An annual report released Monday shows that charitable giving in the United States grew nearly 4 percent last year after two years of steep declines, which some experts say is a sign the economy is slowly rebounding.
Individuals and corporations donated an estimated $290 billion last year, an increase of $10 billion from the previous year, according to the Giving USA Foundation, which has tracked charitable giving in the country since 1956.
Donations to education, health institutions, and arts and humanities organizations were up, while overall corporate donations rose nearly 11 percent, the study found. Amid other more glum economic news in recent days, such as slowing job growth, many found the upward trend encouraging.
“Giving’s back,” said Eric Kessler, managing director of Arabella Philanthropic Investment Advisors, which oversees about half a billion dollars in charitable giving. “Philanthropists are feeling more comfortable with the economy.”
Several of his clients who had scaled back their charitable work or put off new projects during the downturn are now giving again and expanding their efforts, Kessler said. For example, the Palmer Foundation, a private family organization that Kessler manages in the District, gave as usual to children’s and other social causes throughout the recession, he said. But with its portfolio rebounding, the Palmer family recently expanded its causes, donating $100,000 for Chesapeake Bay restoration.
“They feel more comfortable now that the recession is over and decided to try new things,” Kessler said.
Patrick M. Rooney, executive director of the Center on Philanthropy at Indiana University, a partner on the study, said the findings mirror what is going on in the economy overall. “It’s great that it’s happening,” Rooney said. “We’re experiencing a modest recovery, so it’s not a huge surprise that the recovery in philanthropy would be more modest as well.”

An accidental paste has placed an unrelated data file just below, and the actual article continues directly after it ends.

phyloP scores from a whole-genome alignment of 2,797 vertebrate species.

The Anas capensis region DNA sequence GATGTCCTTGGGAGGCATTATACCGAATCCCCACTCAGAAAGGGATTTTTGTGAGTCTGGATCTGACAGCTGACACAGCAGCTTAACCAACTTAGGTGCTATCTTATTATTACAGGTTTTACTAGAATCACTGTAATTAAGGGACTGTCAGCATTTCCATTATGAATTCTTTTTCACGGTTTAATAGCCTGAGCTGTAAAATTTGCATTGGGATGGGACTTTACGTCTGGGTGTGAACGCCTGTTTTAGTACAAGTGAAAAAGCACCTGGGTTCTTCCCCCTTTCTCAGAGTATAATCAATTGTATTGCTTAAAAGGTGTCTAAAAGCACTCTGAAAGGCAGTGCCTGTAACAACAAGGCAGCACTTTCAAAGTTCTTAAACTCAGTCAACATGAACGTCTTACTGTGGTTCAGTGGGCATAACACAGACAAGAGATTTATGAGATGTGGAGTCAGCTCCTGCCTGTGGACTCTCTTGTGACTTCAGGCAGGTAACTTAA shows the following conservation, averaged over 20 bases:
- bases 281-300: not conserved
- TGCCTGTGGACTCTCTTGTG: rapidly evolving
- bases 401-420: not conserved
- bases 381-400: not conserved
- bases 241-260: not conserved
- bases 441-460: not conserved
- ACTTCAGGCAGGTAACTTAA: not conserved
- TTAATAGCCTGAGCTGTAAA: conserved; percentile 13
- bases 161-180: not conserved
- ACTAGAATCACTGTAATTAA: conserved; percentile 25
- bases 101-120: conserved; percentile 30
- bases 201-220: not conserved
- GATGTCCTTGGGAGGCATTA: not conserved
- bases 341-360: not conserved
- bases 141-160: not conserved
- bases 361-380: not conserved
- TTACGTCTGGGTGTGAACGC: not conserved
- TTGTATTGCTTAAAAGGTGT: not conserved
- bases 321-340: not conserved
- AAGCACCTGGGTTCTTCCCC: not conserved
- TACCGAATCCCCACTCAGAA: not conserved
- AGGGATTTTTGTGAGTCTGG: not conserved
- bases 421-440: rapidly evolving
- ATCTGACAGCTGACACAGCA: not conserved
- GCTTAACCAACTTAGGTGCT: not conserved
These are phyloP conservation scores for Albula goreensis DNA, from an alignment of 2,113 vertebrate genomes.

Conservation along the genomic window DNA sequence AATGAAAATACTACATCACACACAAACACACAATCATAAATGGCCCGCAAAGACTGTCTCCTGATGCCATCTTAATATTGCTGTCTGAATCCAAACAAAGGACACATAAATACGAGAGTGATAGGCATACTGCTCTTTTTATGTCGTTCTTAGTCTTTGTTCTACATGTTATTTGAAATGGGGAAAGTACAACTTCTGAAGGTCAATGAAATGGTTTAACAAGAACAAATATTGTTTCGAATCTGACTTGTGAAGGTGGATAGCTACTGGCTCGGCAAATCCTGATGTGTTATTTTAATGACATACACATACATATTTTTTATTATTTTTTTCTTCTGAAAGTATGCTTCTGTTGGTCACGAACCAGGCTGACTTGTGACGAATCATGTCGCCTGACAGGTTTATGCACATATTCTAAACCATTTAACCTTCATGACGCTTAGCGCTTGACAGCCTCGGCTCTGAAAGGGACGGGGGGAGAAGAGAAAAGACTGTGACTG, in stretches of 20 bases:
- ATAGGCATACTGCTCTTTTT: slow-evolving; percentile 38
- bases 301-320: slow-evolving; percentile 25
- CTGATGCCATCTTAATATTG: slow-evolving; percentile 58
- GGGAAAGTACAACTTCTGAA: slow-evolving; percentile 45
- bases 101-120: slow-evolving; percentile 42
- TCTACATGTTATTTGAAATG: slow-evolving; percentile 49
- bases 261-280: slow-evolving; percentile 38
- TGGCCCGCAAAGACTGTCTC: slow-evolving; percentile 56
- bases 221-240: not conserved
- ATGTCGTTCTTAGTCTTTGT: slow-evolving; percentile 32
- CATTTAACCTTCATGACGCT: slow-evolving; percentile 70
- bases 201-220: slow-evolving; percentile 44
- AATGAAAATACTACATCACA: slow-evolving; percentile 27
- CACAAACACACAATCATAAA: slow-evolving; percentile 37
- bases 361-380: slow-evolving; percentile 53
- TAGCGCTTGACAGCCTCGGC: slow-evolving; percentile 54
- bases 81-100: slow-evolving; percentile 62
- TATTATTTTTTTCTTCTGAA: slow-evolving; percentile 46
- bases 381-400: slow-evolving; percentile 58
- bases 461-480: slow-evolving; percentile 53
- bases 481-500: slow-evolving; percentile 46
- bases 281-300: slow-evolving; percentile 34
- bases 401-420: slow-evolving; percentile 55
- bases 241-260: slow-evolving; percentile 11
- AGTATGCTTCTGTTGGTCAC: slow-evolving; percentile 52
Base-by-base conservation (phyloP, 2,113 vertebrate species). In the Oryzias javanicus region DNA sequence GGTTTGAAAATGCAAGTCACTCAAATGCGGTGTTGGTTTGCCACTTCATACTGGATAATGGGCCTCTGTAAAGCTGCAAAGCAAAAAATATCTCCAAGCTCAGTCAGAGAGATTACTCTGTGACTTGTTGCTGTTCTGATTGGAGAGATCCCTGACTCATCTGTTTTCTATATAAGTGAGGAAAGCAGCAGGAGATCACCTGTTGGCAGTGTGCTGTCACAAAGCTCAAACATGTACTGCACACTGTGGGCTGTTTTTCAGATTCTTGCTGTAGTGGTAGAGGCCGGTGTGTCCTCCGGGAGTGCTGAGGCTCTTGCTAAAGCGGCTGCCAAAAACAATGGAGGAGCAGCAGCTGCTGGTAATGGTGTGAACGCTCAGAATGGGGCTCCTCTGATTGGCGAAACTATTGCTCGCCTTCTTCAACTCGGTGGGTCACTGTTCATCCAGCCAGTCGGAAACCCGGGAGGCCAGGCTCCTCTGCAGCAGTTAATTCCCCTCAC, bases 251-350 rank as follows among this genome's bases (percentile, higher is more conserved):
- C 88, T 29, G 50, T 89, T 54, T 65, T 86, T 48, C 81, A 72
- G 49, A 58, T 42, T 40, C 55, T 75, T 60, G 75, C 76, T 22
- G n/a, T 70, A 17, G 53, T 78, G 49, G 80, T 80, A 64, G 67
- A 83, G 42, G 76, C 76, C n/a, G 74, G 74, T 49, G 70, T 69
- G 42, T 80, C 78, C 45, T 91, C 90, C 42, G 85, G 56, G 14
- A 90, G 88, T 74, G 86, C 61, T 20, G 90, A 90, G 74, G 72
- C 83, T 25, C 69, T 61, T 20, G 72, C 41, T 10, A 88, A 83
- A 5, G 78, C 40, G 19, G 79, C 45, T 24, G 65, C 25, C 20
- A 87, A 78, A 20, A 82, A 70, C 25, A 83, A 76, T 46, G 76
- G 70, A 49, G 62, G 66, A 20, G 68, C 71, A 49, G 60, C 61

Rooney said the big jump in corporate giving was tied to the fact that pretax corporate profits were up significantly last year — by 37 percent, according to the Bureau of Economic Analysis. The increase also brought giving back to pre-recession levels, when corporate donations fell to as low as $12 billion in 2008. Individual donations were up nearly 3 percent, to $212 billion, while foundation giving remained stagnant.
The increase in corporate giving in 2010 was driven by donations to disaster relief, primarily to Haiti, and by large pharmaceutical companies that gave medicine to people with inadequate insurance, according to Alison Rose of the Committee Encouraging Corporate Philanthropy, a New York group that tracks trends in corporate giving.
Giving to churches and other religious causes — by far the largest share of all giving at 35 percent of the total, an estimated $100 billion — stayed essentially flat in the last year, according to the report. But giving to arts, culture and humanities organizations increased by nearly 6 percent.
Marie Mattson, vice president for development at the John F. Kennedy Center for the Performing Arts, said overall contributions are increasing — on target to be about $75 million this year — and the center is seeing more guests at its special events. Membership to its annual corporate giving fund is on the rise again, after plummeting to $4.2 million from a high of $5 million before the recession hit.
“Our business as usual feels less strained,” she said. “Things definitely feel better.”
On the down side, giving to human services organizations remained stagnant — and would have been down 4 percent without the $1.4 billion that was contributed for Haiti relief, the report said.
That was unhappy news to the many local agencies that help the poor and homeless and have been overwhelmed by new clientele and increasing demands in the last three years.
Kim Damion, executive director of the Manna Food Center in Gaithersburg, said that when the economic bad times first hit, the Montgomery County community stepped up its response with individual donations and more food drives. But now the group’s county funding has been cut and corporate donations are down about $47,000. Meanwhile, the same number of needy people — up to 200 or more a day — keep coming through the door.
“We’re still at a record high, and that’s what folks don’t understand,” Damion said. “I think the community has been very responsive when they feel it’s a crisis . . . but they are starting to think this is the ‘new normal’ and to retreat back to old giving patterns. For us that can be problematic. The lines have not become shorter at the food bank.”